Stephen Cole is the lyricist and or book writer for the musicals The Road to Qatar!, The Night of the Hunter, After the Fair, and Saturday Night at Grossinger’s. He has collaborated with Claibe Richardson, David Krane and Matthew Ward. I am a fan of Stephen’s work, and I hope his work will be produced more around the country.
When did you first become interested in writing for the theatre?
From the moment I saw my first Broadway musical (Hello, Dolly starring Betty Grable) I knew I wanted to be part of this. I began my career as an actor and singer when I was fourteen as an apprentice in summer stock at the Lake Placid Playhouse. Another apprentice was Charles Busch, who alone with his friend Andy, had written the book of a musical and asked me if I could write the songs. I have no idea how they knew I could (I didn’t know either), but I wrote my first song that summer and when I returned home I said to myself, “If they can write a musical, so can I!” I sat down and started typing. One year later, while I was still in High School, my first complete musical comedy (called Everything’s Fine!…a loving homage to Cole Porter shows of the 30’s…if you’ve seen Anything Goes, you’ve seen Everything’s Fine!) was produced at Brooklyn College. From there on there was no stopping me.
I consider your late collaborator Claibe Richardson to be an underappreciated genius. What are some of your memories working with him?
I was a great fan of Claibe’s work, especially The Grass Harp and Lola, so when I was looking for a composer to write a musical of Time after Time with me, I looked his name up in the phone book and called him. We met, he liked my work and although he didn’t think he was the right composer for that project (he didn’t like writing contemporary music), we began kicking ideas around. He told me he had always wanted to musicalize The Night of the Hunter. After watching the film I was skeptical, but after reading the poetic and moving novel, I was sold. The funny thing was that Claibe also brought me in to do a total rewrite of a show called Grossinger’s, so we wrote both at the same time, juggling the Jewish Catskill music with The River Jesus. Claibe always said that he was the last composer not influenced by Sondheim. He came from an older school of composition and was more like Rodgers or Kern. I remember leaving his apartment after hearing something he wrote to one of my lyrics and saying to myself, “You will never have more beautiful and lush music coming your way.” My great regret was that he died early and never saw the very successful productions of both Saturday Night at Grossinger’s and The Night of the Hunter. But I continue to keep those works alive and hope he is listening.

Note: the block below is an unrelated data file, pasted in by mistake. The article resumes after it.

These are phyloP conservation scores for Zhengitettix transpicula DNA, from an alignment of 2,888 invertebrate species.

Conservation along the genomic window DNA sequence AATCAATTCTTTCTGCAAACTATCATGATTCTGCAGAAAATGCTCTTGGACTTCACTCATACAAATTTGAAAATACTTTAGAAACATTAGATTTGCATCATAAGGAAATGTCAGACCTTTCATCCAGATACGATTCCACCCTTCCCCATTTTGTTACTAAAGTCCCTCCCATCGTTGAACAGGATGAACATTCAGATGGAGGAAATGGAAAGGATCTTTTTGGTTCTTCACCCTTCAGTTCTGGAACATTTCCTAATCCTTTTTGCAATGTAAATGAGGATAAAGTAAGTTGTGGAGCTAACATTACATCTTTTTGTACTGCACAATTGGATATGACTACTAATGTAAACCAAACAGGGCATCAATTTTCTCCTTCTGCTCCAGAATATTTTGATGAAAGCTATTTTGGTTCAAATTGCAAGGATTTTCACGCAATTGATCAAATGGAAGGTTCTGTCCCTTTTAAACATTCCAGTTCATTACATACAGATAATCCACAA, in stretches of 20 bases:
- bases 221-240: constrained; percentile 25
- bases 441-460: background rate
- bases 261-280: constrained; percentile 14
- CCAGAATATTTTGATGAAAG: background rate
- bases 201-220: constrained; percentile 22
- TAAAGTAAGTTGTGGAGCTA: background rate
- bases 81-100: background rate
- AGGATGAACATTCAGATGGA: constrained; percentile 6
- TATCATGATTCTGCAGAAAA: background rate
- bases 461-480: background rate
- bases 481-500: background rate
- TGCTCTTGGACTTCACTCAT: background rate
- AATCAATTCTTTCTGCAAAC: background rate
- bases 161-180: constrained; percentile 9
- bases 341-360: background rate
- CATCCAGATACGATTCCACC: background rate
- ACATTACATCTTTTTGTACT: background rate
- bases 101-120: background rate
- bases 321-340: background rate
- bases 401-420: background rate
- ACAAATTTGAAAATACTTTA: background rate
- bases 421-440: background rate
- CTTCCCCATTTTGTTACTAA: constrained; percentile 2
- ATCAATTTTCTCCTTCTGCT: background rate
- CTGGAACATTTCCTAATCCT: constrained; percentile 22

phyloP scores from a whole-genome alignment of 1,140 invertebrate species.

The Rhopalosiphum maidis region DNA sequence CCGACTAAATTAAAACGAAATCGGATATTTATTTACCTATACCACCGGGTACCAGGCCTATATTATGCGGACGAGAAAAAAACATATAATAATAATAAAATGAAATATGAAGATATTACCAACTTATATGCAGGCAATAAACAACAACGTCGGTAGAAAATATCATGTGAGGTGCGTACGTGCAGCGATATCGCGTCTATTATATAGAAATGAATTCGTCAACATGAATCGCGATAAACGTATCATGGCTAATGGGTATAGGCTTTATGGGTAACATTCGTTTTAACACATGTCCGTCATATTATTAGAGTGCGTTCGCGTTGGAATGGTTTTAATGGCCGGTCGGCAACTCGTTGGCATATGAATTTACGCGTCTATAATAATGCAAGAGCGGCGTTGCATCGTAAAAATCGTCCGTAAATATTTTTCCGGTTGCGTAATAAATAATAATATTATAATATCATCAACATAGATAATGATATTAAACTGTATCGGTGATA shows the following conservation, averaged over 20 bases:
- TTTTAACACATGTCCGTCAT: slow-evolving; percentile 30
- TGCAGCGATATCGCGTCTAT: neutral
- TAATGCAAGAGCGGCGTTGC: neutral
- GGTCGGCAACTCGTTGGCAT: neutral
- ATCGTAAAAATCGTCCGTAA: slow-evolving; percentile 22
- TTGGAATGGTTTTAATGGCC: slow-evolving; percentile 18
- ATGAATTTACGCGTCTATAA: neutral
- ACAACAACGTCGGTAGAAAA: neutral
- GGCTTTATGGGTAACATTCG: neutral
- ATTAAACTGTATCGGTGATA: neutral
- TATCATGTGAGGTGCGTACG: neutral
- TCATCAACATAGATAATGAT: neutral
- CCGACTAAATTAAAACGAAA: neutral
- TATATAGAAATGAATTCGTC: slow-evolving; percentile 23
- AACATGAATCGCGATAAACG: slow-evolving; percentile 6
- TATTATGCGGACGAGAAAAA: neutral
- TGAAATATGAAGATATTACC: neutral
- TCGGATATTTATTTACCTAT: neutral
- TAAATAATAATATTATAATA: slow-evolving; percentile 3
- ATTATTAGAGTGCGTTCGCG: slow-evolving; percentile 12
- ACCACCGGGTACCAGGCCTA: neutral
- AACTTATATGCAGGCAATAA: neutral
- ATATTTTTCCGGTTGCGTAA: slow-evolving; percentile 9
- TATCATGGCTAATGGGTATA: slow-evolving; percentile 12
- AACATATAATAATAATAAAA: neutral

What is your favorite genre to musicalize?
I have adapted novels, short stories, plays, and also done several originals. I think that when you get an original story right, it is very gratifying, but I love taking a short story that needs fleshing out and turning it into a musical. The only reason to take another piece and musicalize it is if you think you can improve on it. Thomas Hardy’s short story, On the Western Circuit became After the Fair only when I fleshed out and enlarged the male characters, giving them more reason to be in the story. Working on both Time after Time and The Night of the Hunter forced me to come up with the why and wherefores of two very different serial killers and to make them, if not sympathetic, understandable. Lately though, I am delighted by doing originals that draw on my life and are as fun and funny as can be. It changes with the project.
What is the toughest part of writing a new musical in these economic times?
Of course the answer is getting the show on the stage. I have been extremely lucky (and resourceful) over the years. My first professional production was in 1995, Dodsworth starring Hal Linden and Dee Hoty and this led to many other productions of my shows…but now, it seems that having a great show isn’t enough as you are competing against revivals, revisals, and shows created by producers. Even producing a reading is a major investment these days! Everyone expects a reading to be the finished product and the demo to be the original cast CD. Also, regional theatres are taking less chances on new musicals.With audience dollars diminishing, they feel they must serve up familiar titles and when they invest in shows, they tend to be Broadway shows that are semi-sure things that they can then bring to their audiences. Several years ago, this was not the case. I think this will not change back to the way it was.
Is there a production of any of your works coming up in the near future?
It’s advertising time! The next production I have coming up is January 30th. A concert version of my award-winning show After the Fair (composed by Matthew Ward). This will not only be a live concert directed by Gabriel Barre, but will be recorded by WBAI radio for future airings. Very excited about that. Time after Time, directed by Kevin Gray, comes in March at the Haart School of Music. And of course the original cast CD of The Road to Qatar! is newly available on Amazon, Jayrecords.com and at whatever CD stores still exist.
In May, I am off to Acorn Theater in Michigan to do a workshop of my spanking new original musical, Merman’s Apprentice starring the great Klea Blackhurst. I keep plugging away!
Watch and listen to Klea Blackhurst sing “Taking the Veil” from Merman’s Apprentice. Music: David Evans, Lyrics: Stephen Cole. From Lincoln Center Concert: The Songs Of David Evans.
Stephen Cole’s website.
Watch highlights from Point Park University Conservatory Theatre Company’s world premiere musical Time After Time at the Pittsburgh Playhouse. Book and lyrics by Stephen Cole, and music by Jeffrey Saver, based on the novel by Karl Alexander. Directed by Gabriel Barre.
Watch and listen to Barbara Minkus sing “It’s All About Me” from Saturday Night at Grossingers.